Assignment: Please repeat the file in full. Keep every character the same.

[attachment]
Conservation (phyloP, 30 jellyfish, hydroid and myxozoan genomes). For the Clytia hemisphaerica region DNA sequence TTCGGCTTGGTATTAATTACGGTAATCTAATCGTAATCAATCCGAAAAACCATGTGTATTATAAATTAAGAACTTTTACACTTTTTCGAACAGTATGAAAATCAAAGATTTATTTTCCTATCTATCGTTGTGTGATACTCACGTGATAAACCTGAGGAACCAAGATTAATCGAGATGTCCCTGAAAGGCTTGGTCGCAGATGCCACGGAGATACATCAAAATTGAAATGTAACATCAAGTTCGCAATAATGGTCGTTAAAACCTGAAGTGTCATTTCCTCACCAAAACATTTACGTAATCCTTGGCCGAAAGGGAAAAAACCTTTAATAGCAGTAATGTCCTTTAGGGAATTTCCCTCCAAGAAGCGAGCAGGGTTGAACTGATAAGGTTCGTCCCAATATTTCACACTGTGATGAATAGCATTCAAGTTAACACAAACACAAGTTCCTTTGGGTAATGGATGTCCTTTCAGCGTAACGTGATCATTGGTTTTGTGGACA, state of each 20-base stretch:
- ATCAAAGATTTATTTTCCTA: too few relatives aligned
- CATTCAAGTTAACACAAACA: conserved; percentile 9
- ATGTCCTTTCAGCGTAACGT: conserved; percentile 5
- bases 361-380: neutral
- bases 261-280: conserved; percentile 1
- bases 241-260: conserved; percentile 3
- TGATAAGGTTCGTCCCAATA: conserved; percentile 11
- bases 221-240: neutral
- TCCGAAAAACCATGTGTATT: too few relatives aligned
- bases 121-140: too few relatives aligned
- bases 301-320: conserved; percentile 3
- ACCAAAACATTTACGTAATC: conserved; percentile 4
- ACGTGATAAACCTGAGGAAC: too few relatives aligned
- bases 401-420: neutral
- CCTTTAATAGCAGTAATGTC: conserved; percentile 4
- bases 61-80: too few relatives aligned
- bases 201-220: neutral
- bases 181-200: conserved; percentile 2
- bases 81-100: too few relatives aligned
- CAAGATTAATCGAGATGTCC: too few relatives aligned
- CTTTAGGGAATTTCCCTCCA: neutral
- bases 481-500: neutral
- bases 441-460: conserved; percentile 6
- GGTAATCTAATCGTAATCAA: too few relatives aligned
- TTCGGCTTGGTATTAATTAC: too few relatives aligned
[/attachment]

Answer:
Conservation (phyloP, 30 jellyfish, hydroid and myxozoan genomes). For the Clytia hemisphaerica region DNA sequence TTCGGCTTGGTATTAATTACGGTAATCTAATCGTAATCAATCCGAAAAACCATGTGTATTATAAATTAAGAACTTTTACACTTTTTCGAACAGTATGAAAATCAAAGATTTATTTTCCTATCTATCGTTGTGTGATACTCACGTGATAAACCTGAGGAACCAAGATTAATCGAGATGTCCCTGAAAGGCTTGGTCGCAGATGCCACGGAGATACATCAAAATTGAAATGTAACATCAAGTTCGCAATAATGGTCGTTAAAACCTGAAGTGTCATTTCCTCACCAAAACATTTACGTAATCCTTGGCCGAAAGGGAAAAAACCTTTAATAGCAGTAATGTCCTTTAGGGAATTTCCCTCCAAGAAGCGAGCAGGGTTGAACTGATAAGGTTCGTCCCAATATTTCACACTGTGATGAATAGCATTCAAGTTAACACAAACACAAGTTCCTTTGGGTAATGGATGTCCTTTCAGCGTAACGTGATCATTGGTTTTGTGGACA, state of each 20-base stretch:
- ATCAAAGATTTATTTTCCTA: too few relatives aligned
- CATTCAAGTTAACACAAACA: conserved; percentile 9
- ATGTCCTTTCAGCGTAACGT: conserved; percentile 5
- bases 361-380: neutral
- bases 261-280: conserved; percentile 1
- bases 241-260: conserved; percentile 3
- TGATAAGGTTCGTCCCAATA: conserved; percentile 11
- bases 221-240: neutral
- TCCGAAAAACCATGTGTATT: too few relatives aligned
- bases 121-140: too few relatives aligned
- bases 301-320: conserved; percentile 3
- ACCAAAACATTTACGTAATC: conserved; percentile 4
- ACGTGATAAACCTGAGGAAC: too few relatives aligned
- bases 401-420: neutral
- CCTTTAATAGCAGTAATGTC: conserved; percentile 4
- bases 61-80: too few relatives aligned
- bases 201-220: neutral
- bases 181-200: conserved; percentile 2
- bases 81-100: too few relatives aligned
- CAAGATTAATCGAGATGTCC: too few relatives aligned
- CTTTAGGGAATTTCCCTCCA: neutral
- bases 481-500: neutral
- bases 441-460: conserved; percentile 6
- GGTAATCTAATCGTAATCAA: too few relatives aligned
- TTCGGCTTGGTATTAATTAC: too few relatives aligned